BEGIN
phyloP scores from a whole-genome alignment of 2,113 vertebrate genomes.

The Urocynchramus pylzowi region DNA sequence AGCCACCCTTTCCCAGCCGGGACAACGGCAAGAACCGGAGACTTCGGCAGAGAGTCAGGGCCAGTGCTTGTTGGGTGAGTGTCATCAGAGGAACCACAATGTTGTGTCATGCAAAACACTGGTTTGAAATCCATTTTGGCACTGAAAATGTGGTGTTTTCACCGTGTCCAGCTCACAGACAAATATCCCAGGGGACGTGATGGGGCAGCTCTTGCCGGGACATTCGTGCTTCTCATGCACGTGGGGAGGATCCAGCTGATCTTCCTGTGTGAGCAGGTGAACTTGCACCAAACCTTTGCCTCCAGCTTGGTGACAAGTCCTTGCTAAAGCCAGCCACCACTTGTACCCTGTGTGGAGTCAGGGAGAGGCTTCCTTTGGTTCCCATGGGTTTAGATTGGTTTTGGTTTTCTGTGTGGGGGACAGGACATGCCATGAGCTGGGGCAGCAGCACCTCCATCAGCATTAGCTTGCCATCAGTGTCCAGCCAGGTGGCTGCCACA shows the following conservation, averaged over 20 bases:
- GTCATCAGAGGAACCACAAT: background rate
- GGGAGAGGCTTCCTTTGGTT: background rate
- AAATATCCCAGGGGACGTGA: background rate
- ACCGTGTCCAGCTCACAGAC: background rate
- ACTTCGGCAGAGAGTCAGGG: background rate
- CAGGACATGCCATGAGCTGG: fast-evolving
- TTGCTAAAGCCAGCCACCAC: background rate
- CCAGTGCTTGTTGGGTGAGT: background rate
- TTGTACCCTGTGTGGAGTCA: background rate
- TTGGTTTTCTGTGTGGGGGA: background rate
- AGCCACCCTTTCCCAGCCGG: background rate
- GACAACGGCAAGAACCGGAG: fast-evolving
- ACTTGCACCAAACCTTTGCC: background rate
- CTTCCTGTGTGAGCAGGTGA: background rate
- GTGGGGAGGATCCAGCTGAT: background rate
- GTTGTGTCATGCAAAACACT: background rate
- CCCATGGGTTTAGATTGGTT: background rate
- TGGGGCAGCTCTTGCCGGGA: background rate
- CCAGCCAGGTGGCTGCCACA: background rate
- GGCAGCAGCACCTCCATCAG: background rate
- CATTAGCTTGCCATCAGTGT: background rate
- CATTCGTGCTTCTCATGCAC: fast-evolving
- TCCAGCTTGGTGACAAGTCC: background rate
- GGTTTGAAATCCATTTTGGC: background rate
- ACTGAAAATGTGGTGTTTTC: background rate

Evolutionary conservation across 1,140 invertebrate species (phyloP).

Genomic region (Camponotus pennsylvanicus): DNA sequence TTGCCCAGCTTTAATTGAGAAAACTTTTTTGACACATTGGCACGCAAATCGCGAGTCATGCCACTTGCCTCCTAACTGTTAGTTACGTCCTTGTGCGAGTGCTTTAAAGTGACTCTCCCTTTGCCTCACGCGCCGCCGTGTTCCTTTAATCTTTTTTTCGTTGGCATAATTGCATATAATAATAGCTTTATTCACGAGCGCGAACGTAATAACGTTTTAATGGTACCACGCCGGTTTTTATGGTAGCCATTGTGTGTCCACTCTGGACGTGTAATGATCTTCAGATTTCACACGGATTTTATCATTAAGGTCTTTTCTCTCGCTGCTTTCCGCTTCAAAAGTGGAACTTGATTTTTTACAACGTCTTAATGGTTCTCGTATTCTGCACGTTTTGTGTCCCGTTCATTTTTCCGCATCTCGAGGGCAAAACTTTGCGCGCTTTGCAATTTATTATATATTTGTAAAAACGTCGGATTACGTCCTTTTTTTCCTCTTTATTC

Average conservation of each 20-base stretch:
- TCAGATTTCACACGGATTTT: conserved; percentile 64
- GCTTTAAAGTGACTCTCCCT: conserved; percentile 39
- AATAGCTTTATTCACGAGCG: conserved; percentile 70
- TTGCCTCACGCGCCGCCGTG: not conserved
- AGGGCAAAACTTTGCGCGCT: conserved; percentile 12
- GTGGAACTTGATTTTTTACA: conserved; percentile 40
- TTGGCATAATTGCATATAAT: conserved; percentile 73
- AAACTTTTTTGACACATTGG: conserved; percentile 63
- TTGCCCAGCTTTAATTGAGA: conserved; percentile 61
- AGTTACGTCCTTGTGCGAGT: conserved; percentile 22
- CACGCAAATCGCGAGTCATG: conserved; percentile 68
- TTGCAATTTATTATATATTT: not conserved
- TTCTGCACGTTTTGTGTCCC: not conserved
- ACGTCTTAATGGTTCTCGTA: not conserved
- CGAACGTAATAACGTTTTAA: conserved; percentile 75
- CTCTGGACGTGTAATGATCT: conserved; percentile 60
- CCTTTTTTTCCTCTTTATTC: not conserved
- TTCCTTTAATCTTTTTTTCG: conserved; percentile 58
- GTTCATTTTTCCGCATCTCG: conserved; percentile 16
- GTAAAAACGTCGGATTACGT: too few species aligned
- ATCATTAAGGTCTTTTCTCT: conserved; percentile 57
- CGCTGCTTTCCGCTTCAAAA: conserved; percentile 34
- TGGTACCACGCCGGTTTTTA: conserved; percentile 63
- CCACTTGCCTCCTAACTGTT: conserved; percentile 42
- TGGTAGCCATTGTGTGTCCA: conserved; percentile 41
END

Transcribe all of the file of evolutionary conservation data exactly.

phyloP scores from a whole-genome alignment of 2,113 vertebrate genomes.

The Urocynchramus pylzowi region DNA sequence AGCCACCCTTTCCCAGCCGGGACAACGGCAAGAACCGGAGACTTCGGCAGAGAGTCAGGGCCAGTGCTTGTTGGGTGAGTGTCATCAGAGGAACCACAATGTTGTGTCATGCAAAACACTGGTTTGAAATCCATTTTGGCACTGAAAATGTGGTGTTTTCACCGTGTCCAGCTCACAGACAAATATCCCAGGGGACGTGATGGGGCAGCTCTTGCCGGGACATTCGTGCTTCTCATGCACGTGGGGAGGATCCAGCTGATCTTCCTGTGTGAGCAGGTGAACTTGCACCAAACCTTTGCCTCCAGCTTGGTGACAAGTCCTTGCTAAAGCCAGCCACCACTTGTACCCTGTGTGGAGTCAGGGAGAGGCTTCCTTTGGTTCCCATGGGTTTAGATTGGTTTTGGTTTTCTGTGTGGGGGACAGGACATGCCATGAGCTGGGGCAGCAGCACCTCCATCAGCATTAGCTTGCCATCAGTGTCCAGCCAGGTGGCTGCCACA shows the following conservation, averaged over 20 bases:
- GTCATCAGAGGAACCACAAT: background rate
- GGGAGAGGCTTCCTTTGGTT: background rate
- AAATATCCCAGGGGACGTGA: background rate
- ACCGTGTCCAGCTCACAGAC: background rate
- ACTTCGGCAGAGAGTCAGGG: background rate
- CAGGACATGCCATGAGCTGG: fast-evolving
- TTGCTAAAGCCAGCCACCAC: background rate
- CCAGTGCTTGTTGGGTGAGT: background rate
- TTGTACCCTGTGTGGAGTCA: background rate
- TTGGTTTTCTGTGTGGGGGA: background rate
- AGCCACCCTTTCCCAGCCGG: background rate
- GACAACGGCAAGAACCGGAG: fast-evolving
- ACTTGCACCAAACCTTTGCC: background rate
- CTTCCTGTGTGAGCAGGTGA: background rate
- GTGGGGAGGATCCAGCTGAT: background rate
- GTTGTGTCATGCAAAACACT: background rate
- CCCATGGGTTTAGATTGGTT: background rate
- TGGGGCAGCTCTTGCCGGGA: background rate
- CCAGCCAGGTGGCTGCCACA: background rate
- GGCAGCAGCACCTCCATCAG: background rate
- CATTAGCTTGCCATCAGTGT: background rate
- CATTCGTGCTTCTCATGCAC: fast-evolving
- TCCAGCTTGGTGACAAGTCC: background rate
- GGTTTGAAATCCATTTTGGC: background rate
- ACTGAAAATGTGGTGTTTTC: background rate

Evolutionary conservation across 1,140 invertebrate species (phyloP).

Genomic region (Camponotus pennsylvanicus): DNA sequence TTGCCCAGCTTTAATTGAGAAAACTTTTTTGACACATTGGCACGCAAATCGCGAGTCATGCCACTTGCCTCCTAACTGTTAGTTACGTCCTTGTGCGAGTGCTTTAAAGTGACTCTCCCTTTGCCTCACGCGCCGCCGTGTTCCTTTAATCTTTTTTTCGTTGGCATAATTGCATATAATAATAGCTTTATTCACGAGCGCGAACGTAATAACGTTTTAATGGTACCACGCCGGTTTTTATGGTAGCCATTGTGTGTCCACTCTGGACGTGTAATGATCTTCAGATTTCACACGGATTTTATCATTAAGGTCTTTTCTCTCGCTGCTTTCCGCTTCAAAAGTGGAACTTGATTTTTTACAACGTCTTAATGGTTCTCGTATTCTGCACGTTTTGTGTCCCGTTCATTTTTCCGCATCTCGAGGGCAAAACTTTGCGCGCTTTGCAATTTATTATATATTTGTAAAAACGTCGGATTACGTCCTTTTTTTCCTCTTTATTC

Average conservation of each 20-base stretch:
- TCAGATTTCACACGGATTTT: conserved; percentile 64
- GCTTTAAAGTGACTCTCCCT: conserved; percentile 39
- AATAGCTTTATTCACGAGCG: conserved; percentile 70
- TTGCCTCACGCGCCGCCGTG: not conserved
- AGGGCAAAACTTTGCGCGCT: conserved; percentile 12
- GTGGAACTTGATTTTTTACA: conserved; percentile 40
- TTGGCATAATTGCATATAAT: conserved; percentile 73
- AAACTTTTTTGACACATTGG: conserved; percentile 63
- TTGCCCAGCTTTAATTGAGA: conserved; percentile 61
- AGTTACGTCCTTGTGCGAGT: conserved; percentile 22
- CACGCAAATCGCGAGTCATG: conserved; percentile 68
- TTGCAATTTATTATATATTT: not conserved
- TTCTGCACGTTTTGTGTCCC: not conserved
- ACGTCTTAATGGTTCTCGTA: not conserved
- CGAACGTAATAACGTTTTAA: conserved; percentile 75
- CTCTGGACGTGTAATGATCT: conserved; percentile 60
- CCTTTTTTTCCTCTTTATTC: not conserved
- TTCCTTTAATCTTTTTTTCG: conserved; percentile 58
- GTTCATTTTTCCGCATCTCG: conserved; percentile 16
- GTAAAAACGTCGGATTACGT: too few species aligned
- ATCATTAAGGTCTTTTCTCT: conserved; percentile 57
- CGCTGCTTTCCGCTTCAAAA: conserved; percentile 34
- TGGTACCACGCCGGTTTTTA: conserved; percentile 63
- CCACTTGCCTCCTAACTGTT: conserved; percentile 42
- TGGTAGCCATTGTGTGTCCA: conserved; percentile 41